BEIRUT: A nurse hailed as a national hero for rescuing three premature babies from a hospital wrecked by the explosion at Beirut’s port a year ago was reunited with them on Wednesday, the first anniversary of the blast.
Pamela Zeinoun was working at St. George Hospital University Medical Center, less than a kilometer from the port, when the massive explosion sent a devastating shock wave through the city.
Without knowing what had happened, she instinctively scooped up a twin brother and sister and a third baby from their cots in the damaged neonatal intensive care unit on the hospital’s fourth floor and carried them to safety.
“I couldn’t believe what I was seeing,” Zeinoun told Arab News. “The feeling of holding again the babies who I had saved a year ago was indescribable — so warm and empathetic.”
The twins, Ali and Sidra, and the third baby, Noah, were brought by their families to the hospital, which was forced to close because of the damage caused by the explosion but has partly reopened, to meet Zeinoun. Noah’s family left Lebanon after the explosion
A photo of the reunion was taken at the spot where a news photographer captured one of the most enduring images of the disaster: a dust-covered Zeinoun clutching the three babies, cradling a phone with her neck.
“It was so heartwarming and emotional, especially when I tried to carry them in one go,” said Zeinoun who recalled how tiny they were 12 months ago and how they have grown since. “They looked so cute, funny and lovable to play with. I felt I was giving them the same warmness I had given them on Aug. 4 in 2020.”
She said it felt great to see the children are growing up healthily, safely and away from danger.
Zeinoun described the explosion as a “heartbreaking catastrophe” and said she sympathized with all the families and victims who lost loved ones. In her hospital alone, the blast killed 22 people.
“When I see the casualties’ families trying to find answers to what happened, I feel like their daughter … I just wish that justice would prevail and we find out who is behind what happened,” she added.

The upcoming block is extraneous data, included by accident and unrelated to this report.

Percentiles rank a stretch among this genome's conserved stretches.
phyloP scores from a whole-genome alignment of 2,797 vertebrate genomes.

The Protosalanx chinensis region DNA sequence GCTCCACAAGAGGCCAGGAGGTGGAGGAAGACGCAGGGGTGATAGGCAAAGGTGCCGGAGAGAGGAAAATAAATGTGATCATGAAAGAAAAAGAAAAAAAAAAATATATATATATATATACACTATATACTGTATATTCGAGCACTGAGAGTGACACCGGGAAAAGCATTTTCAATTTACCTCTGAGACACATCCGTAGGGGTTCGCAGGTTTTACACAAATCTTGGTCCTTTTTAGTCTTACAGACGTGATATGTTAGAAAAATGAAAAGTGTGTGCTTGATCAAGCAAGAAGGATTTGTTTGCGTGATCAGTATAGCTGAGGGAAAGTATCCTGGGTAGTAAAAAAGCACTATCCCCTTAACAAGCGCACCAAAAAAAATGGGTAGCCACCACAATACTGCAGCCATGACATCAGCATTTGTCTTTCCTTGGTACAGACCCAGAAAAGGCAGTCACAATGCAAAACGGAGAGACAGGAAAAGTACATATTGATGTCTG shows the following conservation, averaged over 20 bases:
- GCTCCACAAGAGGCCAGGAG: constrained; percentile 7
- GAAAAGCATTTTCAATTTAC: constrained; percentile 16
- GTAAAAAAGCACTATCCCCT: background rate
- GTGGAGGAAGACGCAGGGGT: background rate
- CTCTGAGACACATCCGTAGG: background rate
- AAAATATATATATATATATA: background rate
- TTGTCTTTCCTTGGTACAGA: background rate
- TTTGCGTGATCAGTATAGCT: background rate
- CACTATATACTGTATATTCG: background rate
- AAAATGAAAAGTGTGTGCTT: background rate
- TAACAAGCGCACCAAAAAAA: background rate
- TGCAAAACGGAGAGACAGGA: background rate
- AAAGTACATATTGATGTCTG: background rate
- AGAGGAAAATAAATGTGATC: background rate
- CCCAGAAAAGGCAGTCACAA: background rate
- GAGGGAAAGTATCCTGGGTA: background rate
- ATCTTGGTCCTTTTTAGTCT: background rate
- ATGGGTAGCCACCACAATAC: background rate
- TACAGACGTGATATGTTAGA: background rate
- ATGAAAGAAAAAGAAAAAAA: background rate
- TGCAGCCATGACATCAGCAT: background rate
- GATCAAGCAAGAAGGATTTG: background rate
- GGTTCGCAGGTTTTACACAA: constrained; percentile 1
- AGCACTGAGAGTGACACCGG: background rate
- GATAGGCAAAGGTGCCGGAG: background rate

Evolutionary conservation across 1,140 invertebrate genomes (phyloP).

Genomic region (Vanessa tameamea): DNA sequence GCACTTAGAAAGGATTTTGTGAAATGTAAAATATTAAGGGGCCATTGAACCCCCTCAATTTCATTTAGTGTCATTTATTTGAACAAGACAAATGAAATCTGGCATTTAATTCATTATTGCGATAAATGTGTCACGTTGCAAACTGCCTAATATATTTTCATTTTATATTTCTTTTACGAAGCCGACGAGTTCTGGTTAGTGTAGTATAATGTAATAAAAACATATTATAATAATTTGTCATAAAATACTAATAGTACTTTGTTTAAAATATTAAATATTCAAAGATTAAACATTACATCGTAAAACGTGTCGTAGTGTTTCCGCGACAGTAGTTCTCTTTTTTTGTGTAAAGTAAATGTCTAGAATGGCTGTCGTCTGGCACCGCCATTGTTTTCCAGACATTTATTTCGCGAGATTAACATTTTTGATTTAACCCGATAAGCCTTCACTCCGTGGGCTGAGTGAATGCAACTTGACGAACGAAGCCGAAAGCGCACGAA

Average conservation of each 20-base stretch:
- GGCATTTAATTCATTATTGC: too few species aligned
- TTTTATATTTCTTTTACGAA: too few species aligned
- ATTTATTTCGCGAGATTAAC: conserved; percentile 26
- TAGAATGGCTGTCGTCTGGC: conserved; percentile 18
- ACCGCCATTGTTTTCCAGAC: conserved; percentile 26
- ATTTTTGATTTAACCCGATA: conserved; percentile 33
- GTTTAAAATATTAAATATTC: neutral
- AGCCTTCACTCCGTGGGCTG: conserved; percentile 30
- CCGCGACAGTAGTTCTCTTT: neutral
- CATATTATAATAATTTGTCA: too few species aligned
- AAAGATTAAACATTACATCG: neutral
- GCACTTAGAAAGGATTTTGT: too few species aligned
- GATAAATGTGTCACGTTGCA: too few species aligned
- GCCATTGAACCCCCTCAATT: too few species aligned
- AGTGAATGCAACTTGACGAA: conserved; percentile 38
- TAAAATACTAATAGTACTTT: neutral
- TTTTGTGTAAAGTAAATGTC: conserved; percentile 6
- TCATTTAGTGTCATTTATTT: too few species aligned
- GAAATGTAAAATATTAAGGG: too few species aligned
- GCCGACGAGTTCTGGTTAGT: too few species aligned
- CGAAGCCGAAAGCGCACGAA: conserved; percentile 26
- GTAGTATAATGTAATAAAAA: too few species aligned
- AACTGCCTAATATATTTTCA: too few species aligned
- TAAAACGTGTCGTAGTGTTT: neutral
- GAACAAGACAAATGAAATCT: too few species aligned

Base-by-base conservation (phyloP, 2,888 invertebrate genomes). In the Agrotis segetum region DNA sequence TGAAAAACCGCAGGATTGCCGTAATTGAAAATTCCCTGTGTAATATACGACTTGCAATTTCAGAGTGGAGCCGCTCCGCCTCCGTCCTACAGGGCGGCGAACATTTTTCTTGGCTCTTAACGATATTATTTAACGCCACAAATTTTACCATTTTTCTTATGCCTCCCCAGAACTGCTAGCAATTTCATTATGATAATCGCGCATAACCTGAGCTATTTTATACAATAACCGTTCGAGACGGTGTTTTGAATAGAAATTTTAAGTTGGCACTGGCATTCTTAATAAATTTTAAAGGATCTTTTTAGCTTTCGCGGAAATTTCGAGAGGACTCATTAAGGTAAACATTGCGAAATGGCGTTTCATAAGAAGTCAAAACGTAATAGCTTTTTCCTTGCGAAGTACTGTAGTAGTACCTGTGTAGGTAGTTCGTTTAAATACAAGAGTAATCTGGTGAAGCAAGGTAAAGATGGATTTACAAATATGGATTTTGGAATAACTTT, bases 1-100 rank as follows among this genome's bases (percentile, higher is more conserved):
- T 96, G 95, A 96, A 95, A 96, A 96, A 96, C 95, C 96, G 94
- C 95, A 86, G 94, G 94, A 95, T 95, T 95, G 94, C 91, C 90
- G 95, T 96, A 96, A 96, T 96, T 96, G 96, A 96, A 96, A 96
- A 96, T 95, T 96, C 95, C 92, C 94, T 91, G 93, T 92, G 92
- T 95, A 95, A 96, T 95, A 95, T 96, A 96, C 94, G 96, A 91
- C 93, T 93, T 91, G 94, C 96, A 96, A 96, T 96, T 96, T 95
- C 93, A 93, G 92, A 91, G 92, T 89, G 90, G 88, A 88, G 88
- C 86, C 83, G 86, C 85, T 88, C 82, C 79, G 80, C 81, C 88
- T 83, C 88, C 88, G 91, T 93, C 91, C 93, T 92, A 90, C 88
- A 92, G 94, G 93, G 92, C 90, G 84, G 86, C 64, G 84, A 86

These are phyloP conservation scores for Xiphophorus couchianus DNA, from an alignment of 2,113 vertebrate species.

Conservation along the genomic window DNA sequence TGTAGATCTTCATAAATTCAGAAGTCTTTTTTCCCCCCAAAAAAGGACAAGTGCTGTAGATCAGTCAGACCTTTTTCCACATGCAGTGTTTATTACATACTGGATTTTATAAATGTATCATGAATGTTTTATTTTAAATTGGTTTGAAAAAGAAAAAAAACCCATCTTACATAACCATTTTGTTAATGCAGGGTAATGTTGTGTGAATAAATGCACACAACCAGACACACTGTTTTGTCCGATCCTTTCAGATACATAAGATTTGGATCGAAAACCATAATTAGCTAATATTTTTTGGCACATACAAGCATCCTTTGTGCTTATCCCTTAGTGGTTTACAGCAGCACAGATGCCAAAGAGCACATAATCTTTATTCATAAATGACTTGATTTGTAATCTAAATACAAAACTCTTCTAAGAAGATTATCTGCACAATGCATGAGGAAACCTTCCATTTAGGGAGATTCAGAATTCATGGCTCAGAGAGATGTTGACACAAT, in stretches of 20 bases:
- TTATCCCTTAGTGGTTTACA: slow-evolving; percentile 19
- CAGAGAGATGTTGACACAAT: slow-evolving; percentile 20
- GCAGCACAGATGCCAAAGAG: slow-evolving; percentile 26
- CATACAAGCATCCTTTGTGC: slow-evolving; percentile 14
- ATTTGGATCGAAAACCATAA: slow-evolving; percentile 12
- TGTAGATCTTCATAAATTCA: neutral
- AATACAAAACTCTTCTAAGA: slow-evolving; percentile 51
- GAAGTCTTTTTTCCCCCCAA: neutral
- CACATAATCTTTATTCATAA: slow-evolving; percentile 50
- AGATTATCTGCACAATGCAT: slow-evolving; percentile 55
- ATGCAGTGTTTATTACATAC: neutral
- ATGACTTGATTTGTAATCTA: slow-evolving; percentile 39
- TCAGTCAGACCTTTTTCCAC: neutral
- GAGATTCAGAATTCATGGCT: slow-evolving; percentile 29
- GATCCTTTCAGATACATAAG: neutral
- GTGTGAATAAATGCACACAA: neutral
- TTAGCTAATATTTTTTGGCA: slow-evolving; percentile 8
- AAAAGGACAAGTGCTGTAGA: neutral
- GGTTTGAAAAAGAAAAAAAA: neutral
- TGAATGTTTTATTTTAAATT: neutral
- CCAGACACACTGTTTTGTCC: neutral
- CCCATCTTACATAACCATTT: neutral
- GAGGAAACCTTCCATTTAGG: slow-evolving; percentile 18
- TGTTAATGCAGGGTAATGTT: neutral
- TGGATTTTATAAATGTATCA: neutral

Describing the scene inside her ward after the explosion, she said the ceiling had collapsed and the room was littered with debris, furniture and toppled medical equipment.
Amid the confusion, as she held the three infants she stopped to answer a ringing telephone in the emergency room, a moment that was captured by Lebanese photojournalist Bilal Jawich. His photo went viral worldwide, appearing on news sites and TV channels and social media platforms.
A new father who was visiting his newborn baby on the day of the explosion, helped Zeinoun by lifting metal shelves that had fallen onto incubators so that she could rescue the infants. Despite all the damage, chaos and broken elevators, the nurse managed to carry the newborns down four floors and out of the hospital to safety.
She then walked with them in her arms for nearly 5km through streets littered with rubble and wreckage before the driver of a car took them to another hospital.
On Wednesday’s anniversary, the people of Lebanon mourned those who were killed and injured in what was one of the most powerful non-nuclear explosions in history. More than 200 people died, more than 6,500 were injured and an estimated 300,000 were left homeless.